The Recording Industry has Changed
You don’t have to be the president of CBS Records to notice that the recording industry has changed a great deal in the last decade or two. For most artists, gone are the days of large multi-million dollar budgets for album projects. Nowadays, the recording process has got to be streamlined and efficient in order to be effective. But even in the old days, there were certain things that bands would do to maximize their time in the studio. These things are even more critical now, with small to non-existent recording budgets.
Here at Omega recording studios, we are a large format, multi-room facility with both vintage analog consoles, as well as state of the art digital workstations. Our studios are expertly built and tuned for traditional recording and acoustic performance. Our clients range from orchestras and concert bands, to well known label acts, as well as local artists and indie bands. Many of the suggestions listed below are followed by these clients, and they can help you to maximize your use of the professional recording studio environment.
Making the most of your time means a better performance getting captured, as well as staying within you budget. Both are critical for surviving in this crowded market.
Here are a few things you can do to help your audio recording session run smoothly:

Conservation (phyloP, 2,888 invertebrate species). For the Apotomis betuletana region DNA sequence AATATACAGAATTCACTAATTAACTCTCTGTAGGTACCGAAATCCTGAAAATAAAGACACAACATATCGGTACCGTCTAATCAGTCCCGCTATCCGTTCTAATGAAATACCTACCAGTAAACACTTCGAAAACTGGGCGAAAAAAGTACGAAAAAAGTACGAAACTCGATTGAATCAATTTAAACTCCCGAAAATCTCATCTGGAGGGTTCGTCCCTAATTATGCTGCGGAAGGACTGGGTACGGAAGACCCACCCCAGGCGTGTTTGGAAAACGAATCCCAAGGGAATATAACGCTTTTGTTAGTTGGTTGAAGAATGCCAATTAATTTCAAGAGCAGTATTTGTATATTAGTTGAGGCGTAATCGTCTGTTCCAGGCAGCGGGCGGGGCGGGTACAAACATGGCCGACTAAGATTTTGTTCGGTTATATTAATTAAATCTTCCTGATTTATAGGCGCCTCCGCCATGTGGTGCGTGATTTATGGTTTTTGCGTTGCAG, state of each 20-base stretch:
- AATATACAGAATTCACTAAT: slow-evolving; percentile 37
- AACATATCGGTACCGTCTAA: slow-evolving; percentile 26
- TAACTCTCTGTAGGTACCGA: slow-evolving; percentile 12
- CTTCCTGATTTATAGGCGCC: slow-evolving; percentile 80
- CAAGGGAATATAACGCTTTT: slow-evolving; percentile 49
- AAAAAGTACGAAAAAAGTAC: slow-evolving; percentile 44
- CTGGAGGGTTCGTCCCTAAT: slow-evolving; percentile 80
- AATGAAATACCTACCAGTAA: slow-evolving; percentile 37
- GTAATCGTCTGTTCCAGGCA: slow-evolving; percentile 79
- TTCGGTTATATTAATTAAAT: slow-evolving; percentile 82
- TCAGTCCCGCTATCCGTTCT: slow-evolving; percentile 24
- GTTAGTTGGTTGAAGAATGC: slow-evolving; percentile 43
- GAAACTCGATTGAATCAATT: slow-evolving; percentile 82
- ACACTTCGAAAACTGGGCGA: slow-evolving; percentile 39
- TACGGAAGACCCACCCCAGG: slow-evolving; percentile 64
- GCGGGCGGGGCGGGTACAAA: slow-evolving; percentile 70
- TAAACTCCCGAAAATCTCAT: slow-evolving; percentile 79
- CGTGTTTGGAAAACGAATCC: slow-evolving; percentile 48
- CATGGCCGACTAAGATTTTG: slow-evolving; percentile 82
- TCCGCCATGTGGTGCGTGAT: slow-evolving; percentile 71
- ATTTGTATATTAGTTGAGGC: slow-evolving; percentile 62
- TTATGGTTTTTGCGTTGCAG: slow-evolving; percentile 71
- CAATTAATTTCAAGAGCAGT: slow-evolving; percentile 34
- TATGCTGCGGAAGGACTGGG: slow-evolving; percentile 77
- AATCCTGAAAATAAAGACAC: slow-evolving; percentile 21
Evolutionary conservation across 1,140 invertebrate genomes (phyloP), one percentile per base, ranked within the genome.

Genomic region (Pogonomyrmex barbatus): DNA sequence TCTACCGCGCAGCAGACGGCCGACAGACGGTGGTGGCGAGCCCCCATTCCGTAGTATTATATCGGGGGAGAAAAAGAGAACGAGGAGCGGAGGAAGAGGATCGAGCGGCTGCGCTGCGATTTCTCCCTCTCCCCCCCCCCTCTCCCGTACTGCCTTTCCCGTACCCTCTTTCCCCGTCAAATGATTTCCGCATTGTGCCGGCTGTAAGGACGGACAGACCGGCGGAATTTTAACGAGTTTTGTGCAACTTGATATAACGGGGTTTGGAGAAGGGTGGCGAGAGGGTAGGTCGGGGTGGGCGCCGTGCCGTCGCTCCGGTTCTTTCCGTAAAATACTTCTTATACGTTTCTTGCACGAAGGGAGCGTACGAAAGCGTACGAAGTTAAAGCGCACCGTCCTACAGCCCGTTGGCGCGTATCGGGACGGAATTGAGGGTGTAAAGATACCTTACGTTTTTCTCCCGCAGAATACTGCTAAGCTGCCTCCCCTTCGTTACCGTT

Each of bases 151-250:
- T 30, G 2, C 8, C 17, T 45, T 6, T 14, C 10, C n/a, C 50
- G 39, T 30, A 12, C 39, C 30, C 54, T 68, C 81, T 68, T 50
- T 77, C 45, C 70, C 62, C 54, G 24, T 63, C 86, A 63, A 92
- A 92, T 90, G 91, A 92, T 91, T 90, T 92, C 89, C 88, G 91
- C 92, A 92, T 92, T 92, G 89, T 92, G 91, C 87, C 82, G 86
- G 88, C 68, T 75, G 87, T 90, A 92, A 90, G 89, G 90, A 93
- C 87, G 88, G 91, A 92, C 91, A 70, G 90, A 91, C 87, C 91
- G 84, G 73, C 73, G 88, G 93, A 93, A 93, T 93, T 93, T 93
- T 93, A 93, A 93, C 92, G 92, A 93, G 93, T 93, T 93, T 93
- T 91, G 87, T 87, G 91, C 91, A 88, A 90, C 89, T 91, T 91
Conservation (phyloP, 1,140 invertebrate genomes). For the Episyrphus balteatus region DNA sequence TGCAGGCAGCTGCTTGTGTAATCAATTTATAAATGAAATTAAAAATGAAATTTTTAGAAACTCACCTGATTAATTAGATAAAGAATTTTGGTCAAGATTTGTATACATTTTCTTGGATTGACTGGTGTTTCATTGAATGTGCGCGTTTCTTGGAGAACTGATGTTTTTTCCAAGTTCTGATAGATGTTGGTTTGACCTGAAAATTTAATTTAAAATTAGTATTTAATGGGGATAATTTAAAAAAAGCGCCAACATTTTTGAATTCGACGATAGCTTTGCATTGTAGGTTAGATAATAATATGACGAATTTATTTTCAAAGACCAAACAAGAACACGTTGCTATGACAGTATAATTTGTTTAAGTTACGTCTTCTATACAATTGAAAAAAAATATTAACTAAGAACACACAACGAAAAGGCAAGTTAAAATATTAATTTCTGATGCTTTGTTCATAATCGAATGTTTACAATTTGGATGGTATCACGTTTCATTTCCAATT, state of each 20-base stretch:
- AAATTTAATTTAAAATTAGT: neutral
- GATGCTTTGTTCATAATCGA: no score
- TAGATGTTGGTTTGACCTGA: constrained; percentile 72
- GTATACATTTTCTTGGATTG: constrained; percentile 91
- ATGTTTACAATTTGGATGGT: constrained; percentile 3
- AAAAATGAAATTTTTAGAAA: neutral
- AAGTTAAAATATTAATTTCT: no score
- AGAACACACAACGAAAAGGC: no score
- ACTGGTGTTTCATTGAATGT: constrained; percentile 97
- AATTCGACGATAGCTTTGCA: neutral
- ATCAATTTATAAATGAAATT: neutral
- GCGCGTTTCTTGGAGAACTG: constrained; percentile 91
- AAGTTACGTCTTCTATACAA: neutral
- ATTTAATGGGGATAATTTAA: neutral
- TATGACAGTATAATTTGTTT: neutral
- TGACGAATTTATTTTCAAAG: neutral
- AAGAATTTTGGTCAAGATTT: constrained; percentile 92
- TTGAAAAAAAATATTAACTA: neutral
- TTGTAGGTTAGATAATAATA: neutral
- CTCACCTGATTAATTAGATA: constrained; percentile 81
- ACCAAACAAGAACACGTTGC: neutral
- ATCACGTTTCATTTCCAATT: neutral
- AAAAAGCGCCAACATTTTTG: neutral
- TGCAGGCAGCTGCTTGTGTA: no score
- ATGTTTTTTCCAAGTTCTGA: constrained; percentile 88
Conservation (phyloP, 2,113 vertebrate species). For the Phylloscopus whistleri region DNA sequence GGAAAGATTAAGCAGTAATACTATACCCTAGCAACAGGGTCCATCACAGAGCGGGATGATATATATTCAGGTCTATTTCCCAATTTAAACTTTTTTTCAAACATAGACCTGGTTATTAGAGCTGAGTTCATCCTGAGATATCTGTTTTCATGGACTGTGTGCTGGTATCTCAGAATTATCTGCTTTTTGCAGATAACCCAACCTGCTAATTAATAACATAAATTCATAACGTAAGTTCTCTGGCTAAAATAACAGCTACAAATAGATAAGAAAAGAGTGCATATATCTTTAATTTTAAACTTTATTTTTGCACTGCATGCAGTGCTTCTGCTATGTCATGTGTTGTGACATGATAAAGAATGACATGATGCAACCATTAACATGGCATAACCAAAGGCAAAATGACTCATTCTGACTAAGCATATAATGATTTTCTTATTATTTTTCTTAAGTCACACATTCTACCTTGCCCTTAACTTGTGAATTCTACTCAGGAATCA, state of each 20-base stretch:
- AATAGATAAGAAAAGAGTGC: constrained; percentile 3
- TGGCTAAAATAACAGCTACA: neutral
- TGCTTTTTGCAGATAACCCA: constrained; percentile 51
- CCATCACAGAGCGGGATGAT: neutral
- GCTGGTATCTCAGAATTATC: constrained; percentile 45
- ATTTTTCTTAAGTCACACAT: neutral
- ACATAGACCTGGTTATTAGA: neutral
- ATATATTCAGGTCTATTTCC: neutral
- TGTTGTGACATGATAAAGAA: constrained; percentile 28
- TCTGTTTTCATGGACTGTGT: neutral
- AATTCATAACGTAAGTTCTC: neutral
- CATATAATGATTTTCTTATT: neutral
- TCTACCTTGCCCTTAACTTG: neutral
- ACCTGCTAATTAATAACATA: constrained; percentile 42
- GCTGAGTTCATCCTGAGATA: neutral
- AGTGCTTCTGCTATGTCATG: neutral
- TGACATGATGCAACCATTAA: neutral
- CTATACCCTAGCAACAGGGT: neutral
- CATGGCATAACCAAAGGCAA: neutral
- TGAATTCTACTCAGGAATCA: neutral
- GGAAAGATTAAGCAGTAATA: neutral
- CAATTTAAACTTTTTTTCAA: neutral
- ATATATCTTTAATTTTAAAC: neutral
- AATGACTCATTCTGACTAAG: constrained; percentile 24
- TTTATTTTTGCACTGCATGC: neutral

1. Schedule a pre-production meeting
This is a meeting between you, the artist, and the engineer. It serves to acquaint each party with the other and to discuss the goals and barriers to your project.This gives the engineer a chance to listen to your work, and come up with a plan to get your record from concept to completion.
2. Formulate a realistic budget.
Bringing your vision to life is a process, a process that requires the technical expertise of a trained audio engineer and a great space to record. These things are costly. Understand that cost, and make realistic choices. Ask the studio manager and engineer for their suggestions regarding the rooms available, the recording format, even the extras that the studio might offer. Things like specialized instruments and vintage microphones. Good studio professionals want to help you maximize your budget, not just take all your money. We want repeat customers!
3. Know the songs you want to perform.
I realize this seems like a no-brainer but you’d be surprised how many times bands book time, think they have a plan, and then delve off into jam land and experimental songwriting. That’s for your project studio. When professionals get to the studio, everything is already worked out: who’s playing what on the song, the structure, the solos, etc. The songs selected for recording are the songs that have been played a zillion times before. All the tricky parts are worked out. You know the song like the back of your hand. This level of preparation comes through in the performance, trust me. Your not tentative on a song you’ve played over and over. You may be more excited about the idea that came to you in the shower that morning, but you’ll be better off saving that one until you’ve had the chance to polish it a little bit.
Hopefully these few steps will help in you journey to a professionally recorded project!